UP-AND-COMING Malaysian actress Nur Fazura Shariffudin is taking the bad publicity that has been plaguing her in her stride. The 22-year-old is embroiled in a lawsuit brought on by a Malaysian housewife who alleged that the actress had intentionally hit her with a shoe last December.
By Eri Akbar
08 June 2005
UP-AND-COMING Malaysian actress Nur Fazura Shariffudin is taking the bad publicity that has been plaguing her in her stride.
The 22-year-old is embroiled in a lawsuit brought on by a Malaysian housewife who alleged that the actress had intentionally hit her with a shoe last December.
Here to promote the Malaysian war-themed movie Qaisy & Laila last Saturday, Fazura told The New Paper she had acted out of self-defence.
“You wouldn’t hurt others if they didn’t hurt you,” she said.
Fazura pleaded not guilty in a Malaysian court last month. Her elder brother posted the RM1,000 ($430) bail.
We were told the case was off-limits for this 15-minute interview, but Fazura was surprisingly upfront about it.
While many celebrities would have skirted around the issue, Fazura, who was wearing a traditional outfit, spoke with a striking confidence.
She explained: “Bad publicity is still publicity. It (the lawsuit) might have heightened my profile. But that doesn’t mean I like it.”
The alleged assault took place at a private apartment building in Kuala Lumpur in the wee hours of the morning on 19 Dec.
The name of the apartment was revealed in Malaysian newspapers, but Fazura refused to say whether she or the plaintiff lives there, for privacy’s sake.
She also said she knows the plaintiff but declined to elaborate.
If found guilty, Fazura can be sentenced up to one year’s jail or a RM2,000 fine, or both.
Her next court hearing on 20 Jun – which will announce the trial dates – is looming. But she said she’s not bogged down by it: “I leave it up to God.”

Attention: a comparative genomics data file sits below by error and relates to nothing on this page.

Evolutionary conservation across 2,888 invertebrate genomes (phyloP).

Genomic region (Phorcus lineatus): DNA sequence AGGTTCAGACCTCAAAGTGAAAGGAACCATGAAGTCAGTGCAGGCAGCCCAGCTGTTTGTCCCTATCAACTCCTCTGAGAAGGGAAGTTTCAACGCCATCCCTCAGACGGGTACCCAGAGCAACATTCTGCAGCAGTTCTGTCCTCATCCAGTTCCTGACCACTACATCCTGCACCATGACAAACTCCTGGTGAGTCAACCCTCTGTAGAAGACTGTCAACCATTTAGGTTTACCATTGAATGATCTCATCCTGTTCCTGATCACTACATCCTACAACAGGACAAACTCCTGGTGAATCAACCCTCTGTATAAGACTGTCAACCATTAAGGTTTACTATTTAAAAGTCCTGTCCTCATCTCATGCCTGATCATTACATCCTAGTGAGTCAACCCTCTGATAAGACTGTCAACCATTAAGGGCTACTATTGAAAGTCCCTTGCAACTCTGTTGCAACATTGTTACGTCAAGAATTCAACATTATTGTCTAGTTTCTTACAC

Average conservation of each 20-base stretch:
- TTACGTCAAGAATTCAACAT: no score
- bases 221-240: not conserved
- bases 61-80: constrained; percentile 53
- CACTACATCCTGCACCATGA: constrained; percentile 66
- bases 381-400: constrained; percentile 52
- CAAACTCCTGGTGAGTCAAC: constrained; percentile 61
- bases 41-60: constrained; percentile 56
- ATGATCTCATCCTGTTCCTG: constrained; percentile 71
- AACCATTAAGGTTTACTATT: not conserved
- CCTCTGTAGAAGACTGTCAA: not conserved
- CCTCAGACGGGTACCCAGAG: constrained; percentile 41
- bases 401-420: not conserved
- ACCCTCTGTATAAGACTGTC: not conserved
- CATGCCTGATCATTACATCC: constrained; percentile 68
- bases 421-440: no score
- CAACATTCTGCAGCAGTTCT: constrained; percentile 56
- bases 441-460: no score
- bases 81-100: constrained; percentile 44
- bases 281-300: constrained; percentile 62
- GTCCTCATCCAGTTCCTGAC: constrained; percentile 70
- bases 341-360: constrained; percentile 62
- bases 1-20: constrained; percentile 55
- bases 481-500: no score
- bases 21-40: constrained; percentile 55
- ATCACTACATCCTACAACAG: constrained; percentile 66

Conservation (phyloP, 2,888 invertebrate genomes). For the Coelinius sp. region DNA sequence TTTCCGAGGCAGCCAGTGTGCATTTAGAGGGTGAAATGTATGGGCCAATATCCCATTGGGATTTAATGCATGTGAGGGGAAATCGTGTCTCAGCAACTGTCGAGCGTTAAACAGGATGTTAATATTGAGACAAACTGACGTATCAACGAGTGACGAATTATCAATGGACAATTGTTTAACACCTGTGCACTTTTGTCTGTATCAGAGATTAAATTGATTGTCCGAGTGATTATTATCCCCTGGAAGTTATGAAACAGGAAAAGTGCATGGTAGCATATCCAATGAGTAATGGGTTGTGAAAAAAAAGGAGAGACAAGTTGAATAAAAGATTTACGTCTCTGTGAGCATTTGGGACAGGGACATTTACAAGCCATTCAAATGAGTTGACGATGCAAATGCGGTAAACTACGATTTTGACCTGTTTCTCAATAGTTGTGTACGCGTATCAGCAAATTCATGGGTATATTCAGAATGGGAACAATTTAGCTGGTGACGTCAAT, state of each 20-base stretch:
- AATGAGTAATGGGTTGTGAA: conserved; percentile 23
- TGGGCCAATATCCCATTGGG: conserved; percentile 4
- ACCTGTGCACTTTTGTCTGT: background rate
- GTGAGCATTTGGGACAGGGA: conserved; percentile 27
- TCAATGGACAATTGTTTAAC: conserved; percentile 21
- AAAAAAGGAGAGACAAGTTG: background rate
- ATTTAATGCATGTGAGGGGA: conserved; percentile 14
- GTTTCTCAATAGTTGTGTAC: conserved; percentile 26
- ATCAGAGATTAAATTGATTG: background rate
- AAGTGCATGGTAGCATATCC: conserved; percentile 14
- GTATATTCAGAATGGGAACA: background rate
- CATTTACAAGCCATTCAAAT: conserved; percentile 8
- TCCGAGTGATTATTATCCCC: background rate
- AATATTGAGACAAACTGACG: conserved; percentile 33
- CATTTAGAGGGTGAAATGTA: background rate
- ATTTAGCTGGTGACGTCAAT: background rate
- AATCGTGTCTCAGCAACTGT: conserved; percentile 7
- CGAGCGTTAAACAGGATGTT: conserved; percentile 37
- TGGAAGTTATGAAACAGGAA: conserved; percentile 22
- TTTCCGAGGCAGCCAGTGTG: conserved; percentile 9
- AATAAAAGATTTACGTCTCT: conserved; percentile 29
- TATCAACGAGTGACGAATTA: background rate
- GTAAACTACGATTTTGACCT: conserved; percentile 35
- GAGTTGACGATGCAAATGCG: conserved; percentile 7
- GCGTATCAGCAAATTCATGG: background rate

It seems Fazura doesn’t have to worry about the controversy giving her a bad name.
Just last month, her contract as a spokesmodel for Oil of Olay was renewed for the second year in a row.
Fazura said: “They (referring to Oil of Olay) know it’s my personal life, and it has got nothing to do with my work.”
The sweet-looking actress started out as a model in 2001 before landing her maiden hosting gig on TV2 programme, Teen’s World.
She made her acting debut in the Malaysian film Bicara Hati, as a student besotted with her teacher, played by Singaporean actor Nik Mikhail.
Although the movie was a box-office flop, Fazura shone and was named Most Promising Actress at the Malaysian Film Festival in 2003.
Fazura, who said she’s not attached, has a good command of English, even though she completed only SPM (equivalent to the O levels).
The amiable actress attributed her language proficiency to “socialisation”.
But growing up with three brothers meant she had to wrangle for her freedom. Fazura said with a chuckle: “I told them, ‘You can’t lock me up.’ ”
SHE plays a volunteer in Afghanistan in the film, Qaisy & Laila. For her role, Fazura had to rough it out in the Pakistani province of Quetta, at the Afghanistan border, for a month.
Fazura, who took three days to accept the role, got a scare when a bomb exploded near the hotel she was staying in. She said: “I feel lucky that Malaysia is a safe place.”
During filming, the actress and the production crew stayed in a rented house with “no television” in the middle of the desert.
“Everything we ate had sand in them,” Fazura said.
At a press conference, executive producer Habsah Hassan praised Fazura’s acting ability.
Which was why she said she took the risk of casting a newcomer as the lead in the RM2 million movie, which also stars dishy newcomer Jehan Miskin.
MEET THE CAST
HERE’S your chance to meet the cast of Qaisy & Laila on 11 Jun.
There will be a charity screening of the movie at NTUC Auditorium at 1 Marina Boulevard at 7.30pm.
Call 6296-6027 to get tickets priced at $25.
The two organisers, Association Of Singapore Malay Journalists and Ain Association, hope to raise $30,000 for the needy.